Since 1962, SHAR has been making new products available to string players every year. The fall season is usually when we debut most of our new products in preparation for new school years, concert seasons, and holidays! This year is no exception with dozens of new items in all categories! Whether you are an advancing student, an orchestra or private studio teacher, a full-time musician, or just getting started, SHAR is the place to find things you know you need, or things that you didn’t even know existed but that could definitely make your life easier! Innovation and improvements are being made every day by musicians and thinkers all over the world! Below are some of the new products for cello and bass players that are included in the SHAR Fall 2016 Catalog. Check them out – there may be something for you!
Sometimes buying strings for your violin, viola, cello, or bass, is just a matter of reordering the same strings that you've loved for ages. The reliable set that has always sounded great on your instrument might be all you need for the rest of your life. However, sometimes a new instrument, or just curiosity will lead you on a search for the new perfect set of strings. Or, perhaps a change in playing ability or budget will lead you to look for a new sound. There are a lot of different brands and types of strings to choose from, so find a good source to start from can be time-saving first step. With so many new brands on the market, it's hard to just stumble upon the right one by chance or by word of mouth.
Is your violin, viola, cello, or bass rattling or buzzing? Does it make these noises only on certain strings or notes?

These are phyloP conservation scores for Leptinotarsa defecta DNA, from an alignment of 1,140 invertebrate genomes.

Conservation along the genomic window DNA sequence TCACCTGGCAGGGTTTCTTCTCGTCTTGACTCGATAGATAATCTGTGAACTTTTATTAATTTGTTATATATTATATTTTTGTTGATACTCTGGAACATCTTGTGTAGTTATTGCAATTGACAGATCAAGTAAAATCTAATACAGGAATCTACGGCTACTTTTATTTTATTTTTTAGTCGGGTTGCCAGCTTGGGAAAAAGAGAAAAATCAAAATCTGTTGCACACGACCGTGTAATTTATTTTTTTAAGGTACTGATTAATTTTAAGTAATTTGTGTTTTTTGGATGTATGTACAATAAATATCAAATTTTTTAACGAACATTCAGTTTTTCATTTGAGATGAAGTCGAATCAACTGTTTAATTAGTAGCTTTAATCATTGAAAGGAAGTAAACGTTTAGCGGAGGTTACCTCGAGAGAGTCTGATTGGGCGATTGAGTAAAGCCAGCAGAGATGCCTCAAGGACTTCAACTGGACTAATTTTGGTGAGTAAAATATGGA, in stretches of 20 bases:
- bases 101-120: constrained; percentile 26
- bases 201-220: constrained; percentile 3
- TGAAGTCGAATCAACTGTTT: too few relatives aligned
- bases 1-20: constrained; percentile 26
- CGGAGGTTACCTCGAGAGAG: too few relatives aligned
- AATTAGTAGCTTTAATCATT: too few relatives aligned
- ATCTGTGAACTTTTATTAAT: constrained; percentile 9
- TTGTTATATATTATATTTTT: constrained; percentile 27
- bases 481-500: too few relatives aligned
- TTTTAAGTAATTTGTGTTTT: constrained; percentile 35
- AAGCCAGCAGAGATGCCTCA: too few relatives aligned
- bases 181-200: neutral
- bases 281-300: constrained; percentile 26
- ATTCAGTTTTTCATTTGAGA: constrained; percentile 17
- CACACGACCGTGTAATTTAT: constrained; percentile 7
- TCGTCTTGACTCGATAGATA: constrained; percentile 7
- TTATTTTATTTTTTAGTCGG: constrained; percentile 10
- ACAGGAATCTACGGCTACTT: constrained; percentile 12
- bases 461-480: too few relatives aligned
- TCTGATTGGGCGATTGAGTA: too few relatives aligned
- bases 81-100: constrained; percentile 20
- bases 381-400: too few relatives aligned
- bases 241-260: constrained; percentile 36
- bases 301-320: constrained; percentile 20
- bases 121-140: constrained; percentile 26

There's a lot that can go wrong at a wedding, so wedding music should be the last thing the couple has to fret over. However, if you're the musician gigging at a wedding, it is your temporary raison d’etre. Besides the wedding party and the officiant, the musicians are the only other people on display, visible and involved in the proceedings of the ceremony. You have to showcase your talent and musicianship while at the same time tailoring the music to fit the timing at the altar; you must perform in an unusual space, and sometimes sight-read with musicians with whom you've never worked before; and you have to account for the weather and changes in programming. Luckily, having the right accessories can help you avoid minor and major embarrassments at your next wedding gig. Below are some music accessories (and tips) that are, simply put, essential to having a successful wedding season.
If you’re an active musician, chances are you’ll be traveling to a gig, performance or audition out of town. If you’re a violinist or flutist, this isn’t a big deal... well, at least it shouldn't be. But if you’re a cellist or bassist? Let’s just say that if you play either of these instruments, traveling with them can be a pain in the neck. (And hopefully not your cello’s neck!) But if you heed some of the following advice and carefully plan ahead, hopefully you can avoid having too many problems.